There Are Two Ways of Knowing

First, the Taoist idea that there are two kinds of knowledge—conventional and unconventional—deeply influenced Zen. Conventional knowledge is contingent on socially agreed-upon meanings and value judgments. Watts writes that these are culturally defined and have to be represented in language (or other forms of notation, like mathematical equations). Facts, labels, and definitions are conventional knowledge.

On the other hand, unconventional knowledge doesn’t rely on the abstractions of language and representation. Instead, it gets directly at the experience of the actual world. When you’re walking under an oak tree, you might feel its shade, take in the scent of its leaves, and watch the movement of its branches. Your experience of observing it without naming or describing it is unconventional knowledge. We often assume that we can’t “know” something unless we can express it in language. But Taoism proposes that unconventional knowledge enables us to know the world directly, by experiencing it.

We Can Act Spontaneously and Naturally

Another idea that’s foundational to Zen comes from the Taoist principle wu-wei, the experience of making decisions naturally and spontaneously. Watts writes that when you let your mind decide how to act, it moves more naturally and intelligently—not impulsively, but out of the spontaneity of the moment. This leads to the experience of wu-hsin, translated as “no mind,” a kind of “un-self-consciousness” that you can experience when you let your mind work without trying to direct it or interfere with it. You can develop te, or “virtue,” a creative ability that you can only access by acting naturally and spontaneously.

Watts traces this logic a step further and explains that not only can you act spontaneously, but there’s no other way you can behave. If you realize that even your intentions, purposeful actions, and voluntary decisions arise spontaneously from your natural self (the self that you actually experience, rather than the abstract idea of yourself), then you can stop trying to be spontaneous or worrying that you aren’t.

Mahayana Buddhism

A third school of thought that shaped Zen Buddhism is Mahayana Buddhism, which reframes the pursuit of nirvana, the traditional Buddhist idea of release from karma and cycles of death and rebirth. Mahayana takes the idea of this cycle figuratively, explaining that the pursuit of nirvana is futile and we’re continually reborn from moment to moment until we stop trying to escape what’s really happening in the present moment.

Two ideas from Mahayana Buddhism had a major impact on Zen: the idea that we don’t perceive the world as it really is and the idea that there’s nothing for us to attain in life.

We Don’t Perceive the Real World

Important to Zen is Mahayana Buddhism’s teaching that illusions obscure your perception of the world. Watts explains that the principle of maya is that the language we use to describe the world obscures what it really is. Maya is about relativity: We name things like “light” and “darkness” or “good” and “evil” and consider them opposites. But, in reality, they aren’t separate. Watts explains that Hindus and Buddhists refer to the world as “nondual” rather than as “one” because even the concept of “one” draws on a false duality (it’s conceptually opposite to “many”). Letting go of the impulse to name and delineate things enables you to perceive the relativity and impermanence of the world and experience moksha, a “liberation” from maya.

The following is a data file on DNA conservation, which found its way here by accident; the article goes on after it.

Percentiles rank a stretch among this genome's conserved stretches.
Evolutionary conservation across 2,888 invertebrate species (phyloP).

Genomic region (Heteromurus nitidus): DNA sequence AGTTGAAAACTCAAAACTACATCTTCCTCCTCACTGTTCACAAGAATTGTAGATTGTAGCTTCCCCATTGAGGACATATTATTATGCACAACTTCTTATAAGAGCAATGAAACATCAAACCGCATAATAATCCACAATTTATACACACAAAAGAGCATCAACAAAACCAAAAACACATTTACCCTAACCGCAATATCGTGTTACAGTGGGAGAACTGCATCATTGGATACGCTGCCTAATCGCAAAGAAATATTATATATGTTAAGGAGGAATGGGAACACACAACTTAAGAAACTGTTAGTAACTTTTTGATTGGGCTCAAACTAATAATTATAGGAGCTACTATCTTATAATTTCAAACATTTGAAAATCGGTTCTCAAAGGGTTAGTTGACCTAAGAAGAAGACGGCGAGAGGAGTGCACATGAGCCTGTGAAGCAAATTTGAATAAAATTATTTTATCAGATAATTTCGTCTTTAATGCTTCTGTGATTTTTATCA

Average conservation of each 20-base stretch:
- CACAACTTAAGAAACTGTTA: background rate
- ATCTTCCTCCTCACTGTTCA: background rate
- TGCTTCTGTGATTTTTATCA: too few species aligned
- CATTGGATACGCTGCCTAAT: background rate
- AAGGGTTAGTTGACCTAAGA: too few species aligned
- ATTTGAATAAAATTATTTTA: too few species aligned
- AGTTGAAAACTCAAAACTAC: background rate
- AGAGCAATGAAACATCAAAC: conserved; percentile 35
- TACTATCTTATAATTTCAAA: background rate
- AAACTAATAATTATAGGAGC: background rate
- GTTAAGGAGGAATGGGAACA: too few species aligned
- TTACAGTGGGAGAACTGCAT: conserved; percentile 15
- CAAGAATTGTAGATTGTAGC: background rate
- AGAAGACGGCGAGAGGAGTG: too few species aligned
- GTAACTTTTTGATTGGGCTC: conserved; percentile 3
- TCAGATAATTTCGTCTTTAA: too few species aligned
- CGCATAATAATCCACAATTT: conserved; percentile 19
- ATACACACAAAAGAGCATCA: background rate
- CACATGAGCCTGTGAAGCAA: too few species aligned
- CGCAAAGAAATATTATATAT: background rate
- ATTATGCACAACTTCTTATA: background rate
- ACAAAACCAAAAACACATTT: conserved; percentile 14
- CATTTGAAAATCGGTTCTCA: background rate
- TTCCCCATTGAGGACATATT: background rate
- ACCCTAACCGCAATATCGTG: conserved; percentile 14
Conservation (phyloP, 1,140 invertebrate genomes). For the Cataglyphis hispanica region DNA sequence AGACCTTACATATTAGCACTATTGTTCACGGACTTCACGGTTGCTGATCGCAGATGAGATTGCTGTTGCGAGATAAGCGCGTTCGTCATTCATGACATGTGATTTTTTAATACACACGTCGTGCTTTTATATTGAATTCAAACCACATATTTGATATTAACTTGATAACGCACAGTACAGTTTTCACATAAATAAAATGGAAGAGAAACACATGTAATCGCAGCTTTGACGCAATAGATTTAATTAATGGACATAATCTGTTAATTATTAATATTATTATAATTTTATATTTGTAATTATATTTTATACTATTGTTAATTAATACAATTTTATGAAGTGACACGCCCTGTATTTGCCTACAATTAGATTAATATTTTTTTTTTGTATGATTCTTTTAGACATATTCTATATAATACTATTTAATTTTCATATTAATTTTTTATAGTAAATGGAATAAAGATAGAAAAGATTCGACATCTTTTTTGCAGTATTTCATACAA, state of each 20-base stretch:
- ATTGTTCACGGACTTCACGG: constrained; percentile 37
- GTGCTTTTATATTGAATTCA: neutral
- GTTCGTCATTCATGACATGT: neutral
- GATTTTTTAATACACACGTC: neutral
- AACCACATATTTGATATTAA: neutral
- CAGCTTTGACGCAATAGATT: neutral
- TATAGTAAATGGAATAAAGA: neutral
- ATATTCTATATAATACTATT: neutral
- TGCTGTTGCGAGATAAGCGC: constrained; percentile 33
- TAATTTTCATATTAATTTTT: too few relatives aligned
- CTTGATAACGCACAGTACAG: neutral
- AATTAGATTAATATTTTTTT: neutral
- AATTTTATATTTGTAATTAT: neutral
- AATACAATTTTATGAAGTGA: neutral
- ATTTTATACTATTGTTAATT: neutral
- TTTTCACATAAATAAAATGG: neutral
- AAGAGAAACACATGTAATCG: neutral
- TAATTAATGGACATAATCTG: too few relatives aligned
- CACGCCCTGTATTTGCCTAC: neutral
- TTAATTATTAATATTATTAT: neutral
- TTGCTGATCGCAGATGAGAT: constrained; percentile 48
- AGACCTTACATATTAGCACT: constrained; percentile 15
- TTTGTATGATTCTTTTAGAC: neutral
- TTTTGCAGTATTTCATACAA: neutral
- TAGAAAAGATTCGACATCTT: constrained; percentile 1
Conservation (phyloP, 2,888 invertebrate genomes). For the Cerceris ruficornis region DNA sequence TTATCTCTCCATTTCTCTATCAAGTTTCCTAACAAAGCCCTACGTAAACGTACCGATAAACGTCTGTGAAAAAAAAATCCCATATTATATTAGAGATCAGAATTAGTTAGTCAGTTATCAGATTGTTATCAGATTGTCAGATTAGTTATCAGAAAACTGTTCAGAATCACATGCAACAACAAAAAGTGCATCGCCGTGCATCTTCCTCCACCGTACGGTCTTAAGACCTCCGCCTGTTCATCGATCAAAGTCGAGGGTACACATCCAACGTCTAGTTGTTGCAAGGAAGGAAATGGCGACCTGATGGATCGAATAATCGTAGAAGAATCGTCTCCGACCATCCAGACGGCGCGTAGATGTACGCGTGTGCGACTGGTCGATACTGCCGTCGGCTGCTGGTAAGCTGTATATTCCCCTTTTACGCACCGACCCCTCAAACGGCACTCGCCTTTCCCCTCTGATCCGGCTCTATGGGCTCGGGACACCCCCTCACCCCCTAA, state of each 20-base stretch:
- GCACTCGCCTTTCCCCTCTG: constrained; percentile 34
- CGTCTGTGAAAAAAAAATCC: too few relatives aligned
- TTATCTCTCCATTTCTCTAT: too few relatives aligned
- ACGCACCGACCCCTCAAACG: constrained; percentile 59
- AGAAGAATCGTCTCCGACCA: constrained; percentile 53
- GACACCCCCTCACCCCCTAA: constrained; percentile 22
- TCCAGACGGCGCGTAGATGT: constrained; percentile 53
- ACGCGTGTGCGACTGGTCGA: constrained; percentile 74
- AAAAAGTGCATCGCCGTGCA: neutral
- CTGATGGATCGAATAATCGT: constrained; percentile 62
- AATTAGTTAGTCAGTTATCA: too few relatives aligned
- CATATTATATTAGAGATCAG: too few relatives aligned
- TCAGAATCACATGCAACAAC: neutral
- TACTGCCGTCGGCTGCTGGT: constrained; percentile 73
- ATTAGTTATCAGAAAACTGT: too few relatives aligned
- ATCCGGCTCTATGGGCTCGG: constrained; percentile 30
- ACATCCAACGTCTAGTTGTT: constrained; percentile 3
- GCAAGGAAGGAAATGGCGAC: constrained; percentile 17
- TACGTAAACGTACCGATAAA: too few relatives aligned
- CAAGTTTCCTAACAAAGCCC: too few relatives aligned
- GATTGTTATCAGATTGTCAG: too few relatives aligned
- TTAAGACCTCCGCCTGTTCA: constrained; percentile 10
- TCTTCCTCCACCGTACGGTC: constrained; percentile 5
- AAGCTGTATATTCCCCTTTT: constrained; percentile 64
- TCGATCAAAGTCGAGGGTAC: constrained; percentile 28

It follows from the principles of maya and moksha that language also curtails what you can understand of yourself. Watts writes that in all forms of Buddhism, you can’t apprehend your true self because there’s no permanent or unchanging self to understand. He points out that what you think of as your self or ego is just an abstraction. Your true self eludes your understanding if you hold onto that abstraction.

There’s Nothing to Pursue or Attain, Not Even Nirvana

Another Mahayana idea that’s foundational to Zen is the doctrine that there’s nothing for us to grasp at, even nirvana. (One of the Four Noble Truths of Buddhism is nirvana, which Watts characterizes as analogous to moksha. Nirvana is a state of awakening.) When we seek things, we fail to see that everything exists in a state of relativity, where nothing exists except in relation to other things.

The origin of this idea is unclear. Watts writes that some scholars think that one of the earliest ideas of Mahayana Buddhism was that one could be a Bodhisattva and reach enlightenment by foregoing nirvana until all beings can experience it. But Watts argues that the idea underlying the Bodhisattva is implicit in the logic of Buddhism: Nirvana is a state you reach when you stop trying to grasp reality. But if there’s nothing to grasp, then how is there anything to attain?